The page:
In Memoriam – Remembering our colleagues
Over the past 130 years, twenty nine of our correspondents and photographers have lost their lives while covering conflicts in different parts of the world. Our Thomson Reuters “In Memoriam” book lists each name and tells us something about each individual. The book first came into being in 1994, twenty years ago.
It opens with Frank Roberts, who died during the now almost-forgotten Sudan campaign of 1885. His name appears on a bronze plaque in St Paul’s Cathedral, London, dedicated to the seven correspondents who lost their lives in the war. The next casualty was Dick Sheepshanks, killed at Teruel in 1937 while reporting from General Franco’s Nationalist side during the Spanish Civil War. Fifty-two troubled years separate the two correspondents. But now the demands and expectations placed on journalists and photographers have changed dramatically since the early days. Sadly, such demands also bring with them a much greater element of personal risk.
Reuters covered most major wars of the late 19th and early 20th centuries. But, apart from Roberts, the agency did not lose a single correspondent. By comparison, during the conflicts of the later 20th and early 21st centuries, it lost 28.
What makes war reporting more dangerous in the 21st century?
Today’s correspondents and photographers report from the thick of the action to provide an on-the-spot account of unfolding events. A hundred years ago, war reporting meant something quite different.
Reuters employed no photographers. This eliminated one category which now features in the book with tragic regularity. Furthermore, few of our reporters ever expected personally to witness any fighting. Remaining well back from the front line, correspondents accepted official communiqués which strongly ‘suggested’ what they should report. In most cases they questioned no further. Very few had any real opportunities to do so.
Frank Roberts died at Suakim on Sudan’s Red Sea coast. A large garrison was being assembled to protect British interests in Egypt and Sudan, then an important part of the British Empire. Poor Frank never actually got to report anything at all. He caught typhoid fever and died within a few days of his arrival. He was buried the following day.
The First World War and censorship by omission
Some might have hoped that the First World War (1914-18) would provide Reuters with one of its finest hours. The agency fielded its two star reporters; Herbert Russell and Lester Lawrence. In reality, both were kept well back from the front line and neither witnessed much actual combat.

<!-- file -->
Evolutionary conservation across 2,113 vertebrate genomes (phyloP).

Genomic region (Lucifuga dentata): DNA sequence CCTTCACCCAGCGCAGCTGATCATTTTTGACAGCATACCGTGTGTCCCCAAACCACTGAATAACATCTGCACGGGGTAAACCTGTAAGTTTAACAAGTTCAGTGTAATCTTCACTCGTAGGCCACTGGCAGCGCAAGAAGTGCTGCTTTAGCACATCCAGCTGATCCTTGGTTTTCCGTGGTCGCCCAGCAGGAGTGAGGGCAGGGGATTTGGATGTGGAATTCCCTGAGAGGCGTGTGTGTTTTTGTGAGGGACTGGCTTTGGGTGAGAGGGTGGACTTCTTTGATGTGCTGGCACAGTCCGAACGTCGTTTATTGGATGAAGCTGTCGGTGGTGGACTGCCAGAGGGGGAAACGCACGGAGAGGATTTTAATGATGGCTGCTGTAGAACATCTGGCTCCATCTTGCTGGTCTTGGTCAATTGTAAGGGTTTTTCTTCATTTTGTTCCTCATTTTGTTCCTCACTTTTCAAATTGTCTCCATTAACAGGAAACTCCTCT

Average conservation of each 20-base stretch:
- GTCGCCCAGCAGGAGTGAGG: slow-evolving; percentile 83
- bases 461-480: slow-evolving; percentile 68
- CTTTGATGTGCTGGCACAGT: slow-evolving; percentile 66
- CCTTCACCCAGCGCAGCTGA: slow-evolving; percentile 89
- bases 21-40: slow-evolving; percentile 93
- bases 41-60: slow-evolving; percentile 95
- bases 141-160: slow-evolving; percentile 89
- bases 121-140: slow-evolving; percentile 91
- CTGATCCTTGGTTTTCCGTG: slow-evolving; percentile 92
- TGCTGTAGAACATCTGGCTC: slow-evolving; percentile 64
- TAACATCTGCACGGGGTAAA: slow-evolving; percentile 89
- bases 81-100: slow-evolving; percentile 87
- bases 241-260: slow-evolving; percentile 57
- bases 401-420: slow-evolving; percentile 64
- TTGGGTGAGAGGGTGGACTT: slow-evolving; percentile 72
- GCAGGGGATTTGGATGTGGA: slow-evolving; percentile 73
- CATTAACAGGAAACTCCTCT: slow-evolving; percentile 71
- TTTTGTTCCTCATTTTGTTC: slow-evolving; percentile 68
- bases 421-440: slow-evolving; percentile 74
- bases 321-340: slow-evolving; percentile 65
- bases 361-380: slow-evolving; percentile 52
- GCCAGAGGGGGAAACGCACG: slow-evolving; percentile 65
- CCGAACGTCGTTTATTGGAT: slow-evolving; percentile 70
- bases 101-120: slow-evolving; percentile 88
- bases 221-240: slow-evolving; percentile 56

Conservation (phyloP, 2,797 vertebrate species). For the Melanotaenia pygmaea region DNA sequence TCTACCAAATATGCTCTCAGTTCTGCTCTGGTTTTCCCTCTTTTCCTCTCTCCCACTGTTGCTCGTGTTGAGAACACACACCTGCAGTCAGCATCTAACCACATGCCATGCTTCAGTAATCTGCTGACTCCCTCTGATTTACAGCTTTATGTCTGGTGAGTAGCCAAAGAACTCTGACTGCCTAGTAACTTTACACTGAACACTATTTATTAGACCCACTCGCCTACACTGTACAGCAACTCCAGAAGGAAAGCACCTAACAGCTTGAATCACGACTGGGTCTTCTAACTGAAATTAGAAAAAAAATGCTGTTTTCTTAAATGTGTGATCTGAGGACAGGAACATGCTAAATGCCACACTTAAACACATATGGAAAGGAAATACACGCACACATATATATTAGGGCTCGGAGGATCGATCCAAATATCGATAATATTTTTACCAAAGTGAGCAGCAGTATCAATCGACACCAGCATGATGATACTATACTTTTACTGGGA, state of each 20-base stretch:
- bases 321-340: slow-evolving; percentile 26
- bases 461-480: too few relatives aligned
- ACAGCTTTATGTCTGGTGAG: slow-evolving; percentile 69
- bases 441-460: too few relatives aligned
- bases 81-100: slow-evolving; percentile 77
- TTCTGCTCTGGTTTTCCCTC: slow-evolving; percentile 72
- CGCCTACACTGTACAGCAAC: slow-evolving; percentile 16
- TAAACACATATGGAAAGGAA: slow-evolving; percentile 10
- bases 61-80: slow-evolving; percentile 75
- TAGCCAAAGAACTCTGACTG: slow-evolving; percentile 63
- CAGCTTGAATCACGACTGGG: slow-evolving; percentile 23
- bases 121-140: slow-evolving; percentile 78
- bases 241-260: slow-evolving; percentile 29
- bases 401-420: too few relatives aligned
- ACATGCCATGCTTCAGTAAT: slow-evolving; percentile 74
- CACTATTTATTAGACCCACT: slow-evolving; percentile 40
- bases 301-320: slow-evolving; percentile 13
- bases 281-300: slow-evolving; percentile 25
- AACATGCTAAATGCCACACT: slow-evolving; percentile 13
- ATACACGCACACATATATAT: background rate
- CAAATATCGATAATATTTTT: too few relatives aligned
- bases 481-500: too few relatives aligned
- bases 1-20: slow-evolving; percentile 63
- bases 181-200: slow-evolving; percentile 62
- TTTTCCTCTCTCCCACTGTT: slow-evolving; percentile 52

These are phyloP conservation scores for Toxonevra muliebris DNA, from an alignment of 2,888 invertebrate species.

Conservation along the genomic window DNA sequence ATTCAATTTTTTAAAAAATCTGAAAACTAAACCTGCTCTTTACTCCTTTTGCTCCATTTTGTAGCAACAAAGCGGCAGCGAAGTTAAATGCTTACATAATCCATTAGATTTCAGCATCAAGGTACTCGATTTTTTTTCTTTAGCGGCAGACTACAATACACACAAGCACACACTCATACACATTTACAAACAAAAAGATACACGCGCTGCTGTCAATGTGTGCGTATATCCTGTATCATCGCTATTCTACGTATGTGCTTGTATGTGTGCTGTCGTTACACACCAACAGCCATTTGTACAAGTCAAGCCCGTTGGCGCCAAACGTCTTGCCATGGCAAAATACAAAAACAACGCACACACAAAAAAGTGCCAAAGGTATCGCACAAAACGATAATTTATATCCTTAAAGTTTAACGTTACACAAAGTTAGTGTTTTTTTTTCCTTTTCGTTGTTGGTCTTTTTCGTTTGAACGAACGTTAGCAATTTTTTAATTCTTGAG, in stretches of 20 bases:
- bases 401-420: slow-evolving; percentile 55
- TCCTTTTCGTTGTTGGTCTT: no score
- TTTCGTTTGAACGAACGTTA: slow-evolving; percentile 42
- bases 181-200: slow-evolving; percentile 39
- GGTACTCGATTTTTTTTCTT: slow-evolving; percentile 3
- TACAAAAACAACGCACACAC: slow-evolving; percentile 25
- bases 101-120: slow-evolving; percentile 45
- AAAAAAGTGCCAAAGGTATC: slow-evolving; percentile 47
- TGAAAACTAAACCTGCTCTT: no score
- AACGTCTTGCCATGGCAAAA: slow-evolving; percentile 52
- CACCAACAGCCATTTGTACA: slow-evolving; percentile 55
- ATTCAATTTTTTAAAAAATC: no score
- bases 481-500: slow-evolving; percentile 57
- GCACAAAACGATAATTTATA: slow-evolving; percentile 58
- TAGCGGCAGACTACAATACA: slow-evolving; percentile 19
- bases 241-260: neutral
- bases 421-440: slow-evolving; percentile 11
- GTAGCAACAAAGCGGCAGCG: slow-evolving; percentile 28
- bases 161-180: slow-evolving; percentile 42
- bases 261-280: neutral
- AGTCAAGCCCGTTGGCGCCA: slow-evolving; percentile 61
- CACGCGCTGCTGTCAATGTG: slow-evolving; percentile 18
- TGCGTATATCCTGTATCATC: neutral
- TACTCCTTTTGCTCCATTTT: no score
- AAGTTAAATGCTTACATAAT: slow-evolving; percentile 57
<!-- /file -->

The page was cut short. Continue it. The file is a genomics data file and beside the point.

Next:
At best, their reporting could today be termed ‘censorship by omission’. With minimal further questioning, they painted only that part of the picture most favourable to the Allies. It was, of course, taken for granted that a ‘right-thinking’ newspaper-reader in Britain or its Empire would automatically be on the ‘right’ side. Consequently, on the Western Front in France and Belgium, an advance by the Allies of 20 feet (about six metres) was a ‘victory’. If the Germans advanced the same distance, it usually went unreported.Remembering our colleagues
Reuters tailored its reporting to the requirements of the military commanders at the front and the British Government at home. And in this role it rendered itself essential to the war effort. Thus, when the company almost went bankrupt in 1916, the Government was prepared to bail it out. On 8 January 1918 Roderick Jones, Reuters Chief, was gazetted as Knight-Commander of the newly-created Order of the British Empire. At the war’s end Russell received a knighthood.
War correspondents on the front line
But by the time Dick Sheepshanks was killed in 1937, expectations and reporting styles had altered radically. Change would continue to accelerate through the Second World War, through the Vietnam War (when Reuters lost Bruce Piggott and Ron Laramy) and through the many conflicts since. Today, the concept of correspondents staying well back from the action, relying on official communiqués which ‘suggest’ what they should report, seems laughable.
But of course all things have a price. And that price is the roll-call of 27 names added since 1937. To the sacrifice of each one of them, the “In Memoriam” book bears witness.
Retired Reuters journalist Peter Mosley has written every entry since the book’s inception. All of us at Thomson Reuters are grateful to him for reminding us of those colleagues who gave everything for a cause in which they truly believed – accurate and balanced war reporting.